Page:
Posted By thecircusblog on July 8, 2012
Posted By thecircusblog on July 8, 2012
I met Michael in 1963 at a Del Graham party at his home in Tarzana, Cal. Del was always throwing parties for his show biz friends although this party may have been his birthday. There were many of his television and movie celebrity friends invited. Michael along with his bodyguard, several others from the Nelson television show, along with many circus performers comprised about the hundred or so people attending.
Del had quite a large home and in the back yard he set up his flying rigging along with many other types of circus rigging, such as a trampoline, trapeze and cradle rigging etc. This is where the movie stars played. I am not being cheeky– many were serious about leaning aerial. As you may know, Del taught the Nelson brothers, Dave and Ricky the flying act. Ricky a leaper and Dave a catcher and I might add, a power house catcher. (In 1961 Dad and I worked with them in Hawaii. If I may say so…….it was a pretty fair flying act.)
In the late 1960’s Del also had his all-girl flying act. During the 1960’s there was a lot of interest in the circus business by the motion picture actors. I will never know what started it but it was a good thing for all concerned. It could have been the reason why Michael was at the party. He was very much aware of the circus and spoke and asked questions about it in a very inquisitive manner. He picked me out to do so, hence our friendship began.
Michael had some issues with his father, Charles Boyer. Before Michael could have any acquaintances with people, they must be approved by Mr. Boyer. Michael’s bodyguard was also a stool pigeon and would relay the activities of Michael. This was told to me by him after I invited Michael for dinner at our home in El Monte. I first had to go through Mr. Boyer’s interrogation–and believe me that’s what it was–before I was allowed to be Michael’s friend. No matter where Michael went or who he met, all had to be approved by his father. Michael was a great kid and to be honest with you, I felt sorry for him and I reluctantly accepted to visit with his father.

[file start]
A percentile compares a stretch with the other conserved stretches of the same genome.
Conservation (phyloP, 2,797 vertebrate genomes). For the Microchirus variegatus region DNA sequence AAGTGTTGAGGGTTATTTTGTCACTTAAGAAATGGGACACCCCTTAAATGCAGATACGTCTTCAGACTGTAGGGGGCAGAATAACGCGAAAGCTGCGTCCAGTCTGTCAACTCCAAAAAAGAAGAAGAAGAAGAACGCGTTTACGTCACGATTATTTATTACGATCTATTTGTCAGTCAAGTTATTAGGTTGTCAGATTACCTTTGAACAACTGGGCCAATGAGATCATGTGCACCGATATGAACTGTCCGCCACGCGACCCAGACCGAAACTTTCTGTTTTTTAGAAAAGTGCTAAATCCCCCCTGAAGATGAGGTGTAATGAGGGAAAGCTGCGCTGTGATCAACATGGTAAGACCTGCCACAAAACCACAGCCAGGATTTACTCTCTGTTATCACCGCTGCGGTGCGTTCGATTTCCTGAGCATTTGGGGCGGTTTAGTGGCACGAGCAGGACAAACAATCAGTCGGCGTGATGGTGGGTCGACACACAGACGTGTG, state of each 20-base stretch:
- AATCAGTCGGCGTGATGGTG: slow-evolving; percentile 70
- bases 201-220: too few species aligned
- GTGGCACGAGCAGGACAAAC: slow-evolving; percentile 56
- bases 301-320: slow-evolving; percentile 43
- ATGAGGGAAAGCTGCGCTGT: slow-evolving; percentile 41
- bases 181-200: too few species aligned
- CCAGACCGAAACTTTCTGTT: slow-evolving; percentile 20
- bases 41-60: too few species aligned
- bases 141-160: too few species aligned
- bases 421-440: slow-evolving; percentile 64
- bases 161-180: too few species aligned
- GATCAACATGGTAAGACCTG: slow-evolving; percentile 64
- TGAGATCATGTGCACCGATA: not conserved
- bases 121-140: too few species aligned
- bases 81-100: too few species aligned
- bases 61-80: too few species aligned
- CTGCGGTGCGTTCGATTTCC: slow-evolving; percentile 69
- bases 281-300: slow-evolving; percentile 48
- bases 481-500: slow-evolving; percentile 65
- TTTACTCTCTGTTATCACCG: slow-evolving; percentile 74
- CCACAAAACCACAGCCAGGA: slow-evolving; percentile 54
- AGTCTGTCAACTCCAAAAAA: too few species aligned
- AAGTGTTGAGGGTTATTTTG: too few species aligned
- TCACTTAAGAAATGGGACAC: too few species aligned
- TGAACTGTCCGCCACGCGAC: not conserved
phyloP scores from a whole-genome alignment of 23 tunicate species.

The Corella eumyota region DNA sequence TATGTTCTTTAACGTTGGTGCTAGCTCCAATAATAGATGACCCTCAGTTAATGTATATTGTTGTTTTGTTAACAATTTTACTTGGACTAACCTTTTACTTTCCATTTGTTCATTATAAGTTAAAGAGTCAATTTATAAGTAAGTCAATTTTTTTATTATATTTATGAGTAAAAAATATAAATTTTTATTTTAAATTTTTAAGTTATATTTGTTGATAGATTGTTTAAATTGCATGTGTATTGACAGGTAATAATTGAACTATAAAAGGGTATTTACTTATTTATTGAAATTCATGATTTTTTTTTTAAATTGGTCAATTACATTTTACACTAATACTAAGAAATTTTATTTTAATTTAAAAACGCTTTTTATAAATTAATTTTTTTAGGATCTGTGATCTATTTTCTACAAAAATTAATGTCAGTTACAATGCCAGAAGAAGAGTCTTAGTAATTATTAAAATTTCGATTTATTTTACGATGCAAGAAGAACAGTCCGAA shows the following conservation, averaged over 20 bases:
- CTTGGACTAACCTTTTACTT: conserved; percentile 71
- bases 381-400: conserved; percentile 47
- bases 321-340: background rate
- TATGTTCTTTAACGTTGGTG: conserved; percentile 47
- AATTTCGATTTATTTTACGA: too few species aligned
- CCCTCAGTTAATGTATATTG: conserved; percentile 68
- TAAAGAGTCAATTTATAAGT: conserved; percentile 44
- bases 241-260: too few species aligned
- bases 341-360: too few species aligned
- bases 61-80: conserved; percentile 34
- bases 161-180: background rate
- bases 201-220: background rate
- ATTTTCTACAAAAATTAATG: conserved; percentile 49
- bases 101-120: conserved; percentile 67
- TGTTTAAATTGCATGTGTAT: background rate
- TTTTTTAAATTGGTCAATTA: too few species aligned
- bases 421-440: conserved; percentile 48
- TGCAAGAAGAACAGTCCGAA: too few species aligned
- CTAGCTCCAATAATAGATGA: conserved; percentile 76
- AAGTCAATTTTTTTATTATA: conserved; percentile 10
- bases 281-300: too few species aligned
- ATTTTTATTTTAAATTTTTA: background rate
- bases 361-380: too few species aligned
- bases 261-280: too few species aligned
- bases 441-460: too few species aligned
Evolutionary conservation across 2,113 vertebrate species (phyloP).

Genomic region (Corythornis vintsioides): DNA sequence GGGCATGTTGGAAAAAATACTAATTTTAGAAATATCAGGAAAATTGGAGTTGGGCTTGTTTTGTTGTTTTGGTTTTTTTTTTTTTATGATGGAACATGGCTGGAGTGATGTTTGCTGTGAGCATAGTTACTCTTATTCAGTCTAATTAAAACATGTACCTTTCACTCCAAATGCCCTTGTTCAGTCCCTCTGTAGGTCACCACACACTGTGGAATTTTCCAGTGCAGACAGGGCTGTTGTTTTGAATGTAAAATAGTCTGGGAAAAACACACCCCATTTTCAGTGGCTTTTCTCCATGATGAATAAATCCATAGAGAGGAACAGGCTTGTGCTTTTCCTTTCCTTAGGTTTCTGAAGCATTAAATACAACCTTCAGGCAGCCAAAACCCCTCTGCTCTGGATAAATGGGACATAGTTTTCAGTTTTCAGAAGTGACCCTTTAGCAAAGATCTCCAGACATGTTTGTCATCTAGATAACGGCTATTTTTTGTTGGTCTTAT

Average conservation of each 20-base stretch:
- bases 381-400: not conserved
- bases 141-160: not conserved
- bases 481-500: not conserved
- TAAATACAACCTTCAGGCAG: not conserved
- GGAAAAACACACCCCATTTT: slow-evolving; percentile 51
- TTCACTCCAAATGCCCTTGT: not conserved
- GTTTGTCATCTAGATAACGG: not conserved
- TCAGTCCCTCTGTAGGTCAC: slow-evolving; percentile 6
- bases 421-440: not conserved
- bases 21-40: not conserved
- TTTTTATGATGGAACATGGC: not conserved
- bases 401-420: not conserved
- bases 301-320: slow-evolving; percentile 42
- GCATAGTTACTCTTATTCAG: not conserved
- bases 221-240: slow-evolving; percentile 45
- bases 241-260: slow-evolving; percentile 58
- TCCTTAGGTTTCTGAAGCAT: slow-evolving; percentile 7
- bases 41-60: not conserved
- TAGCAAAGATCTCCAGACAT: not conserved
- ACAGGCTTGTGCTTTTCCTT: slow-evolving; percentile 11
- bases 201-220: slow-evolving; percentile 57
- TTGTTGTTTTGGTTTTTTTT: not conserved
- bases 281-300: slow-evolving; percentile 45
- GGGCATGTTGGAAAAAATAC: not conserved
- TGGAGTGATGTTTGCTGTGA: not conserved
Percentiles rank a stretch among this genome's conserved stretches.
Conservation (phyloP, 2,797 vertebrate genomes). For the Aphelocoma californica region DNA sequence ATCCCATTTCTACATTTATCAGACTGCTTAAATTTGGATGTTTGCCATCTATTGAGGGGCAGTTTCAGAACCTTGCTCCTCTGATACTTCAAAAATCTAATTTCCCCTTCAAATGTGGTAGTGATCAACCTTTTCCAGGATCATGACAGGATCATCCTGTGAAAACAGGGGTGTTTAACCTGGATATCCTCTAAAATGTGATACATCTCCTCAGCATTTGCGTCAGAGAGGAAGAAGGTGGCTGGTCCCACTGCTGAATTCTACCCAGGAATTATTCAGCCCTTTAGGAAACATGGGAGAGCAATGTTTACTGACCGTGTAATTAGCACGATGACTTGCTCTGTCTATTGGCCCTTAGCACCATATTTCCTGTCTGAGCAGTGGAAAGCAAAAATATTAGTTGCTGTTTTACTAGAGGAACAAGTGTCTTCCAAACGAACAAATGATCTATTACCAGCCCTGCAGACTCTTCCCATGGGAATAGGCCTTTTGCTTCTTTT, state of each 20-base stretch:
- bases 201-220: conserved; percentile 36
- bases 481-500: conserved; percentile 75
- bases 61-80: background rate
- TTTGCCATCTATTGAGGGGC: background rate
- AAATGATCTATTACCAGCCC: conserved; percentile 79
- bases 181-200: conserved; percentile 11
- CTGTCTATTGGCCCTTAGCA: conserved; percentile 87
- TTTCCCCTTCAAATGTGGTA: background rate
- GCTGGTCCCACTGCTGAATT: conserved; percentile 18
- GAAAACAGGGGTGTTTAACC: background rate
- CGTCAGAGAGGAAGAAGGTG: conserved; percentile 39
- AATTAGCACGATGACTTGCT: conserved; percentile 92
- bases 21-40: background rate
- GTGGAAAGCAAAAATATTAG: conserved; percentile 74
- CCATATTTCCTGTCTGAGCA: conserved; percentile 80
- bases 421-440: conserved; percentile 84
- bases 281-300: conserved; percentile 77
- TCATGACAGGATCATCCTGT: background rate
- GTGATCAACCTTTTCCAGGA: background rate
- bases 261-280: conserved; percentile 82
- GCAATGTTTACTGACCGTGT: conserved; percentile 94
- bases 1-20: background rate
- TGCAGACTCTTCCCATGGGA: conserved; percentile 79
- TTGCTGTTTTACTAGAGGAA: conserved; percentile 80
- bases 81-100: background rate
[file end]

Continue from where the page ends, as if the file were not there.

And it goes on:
A meeting was set up one afternoon, a luncheon at the Nickodell Restaurant in Hollywood. I wanted to be on my best behavior but the more I thought about it and the purpose of this meeting it #*ty854)*g2b#@*% me off. As I walked through the doors of the restaurant I settled down when I saw Mr. Boyer at a back both seated with Michael. OK, I said to myself, treat this as if you’re in the center ring at one of the biggest shows you have ever done. Within a half hour I made a circus fan out of Mr. Charles Boyer.
Michael’s friendship with me and with my family grew to the point where he was always over for dinner. He sure liked circus chow. He said, ” Gourmet isn’t bad but this is food is wonderful.”
Michael had a beautiful little actress girlfriend that he was seeing without his father’s permission. On many occasions I covered for him when I was asked if he was seeing this girl. Mr Boyer did not approve of her. I think Mr. Boyer was worried more about his own image rather than Michael’s well being. Michael said this himself more than one time. In the spring of 1965 Dad booked several fairs and had told Michael that I would be on the road. I could tell he was upset by the news. His father was becoming more demanding and dictating his activities. He said, ” Sometimes I think live is not worth living.” His only source of freedom was to hang out with circus people.
One evening before leaving for the road I went over to his home in Brentwood to let him know I would be back in town in about ten or so weeks but I would stay in touch, and told him he could even join us for a week or more if he wished. I knew something was dreadfully wrong when I saw a 38 revolver setting on the coffee table in front of him. I knew that he had an argument with his father over his girl friend. These spats were quite frequent. I asked him what’s up with the gun, he looked up and said “there had been prowlers near here, just a little protection if needed.” I changed the subject.
“Hey Mike, lets take off and pick up your girlfriend then we will go have a bite to eat at Barneys Beanery,” one of our favorite places. It didn’t take long and off we went. That night was the last night I saw my friend. I learned of his death six weeks later while playing a fair in Utah. I never read the newspaper except to cut out show ads for their comments and photos. It was near the end of August when I happened to notice the small story concerning the death of my friend. He had committed suiside. He spoke too many times of how easy it is to pull a trigger. After all these years I write this true story about my friend. I do this in his memory.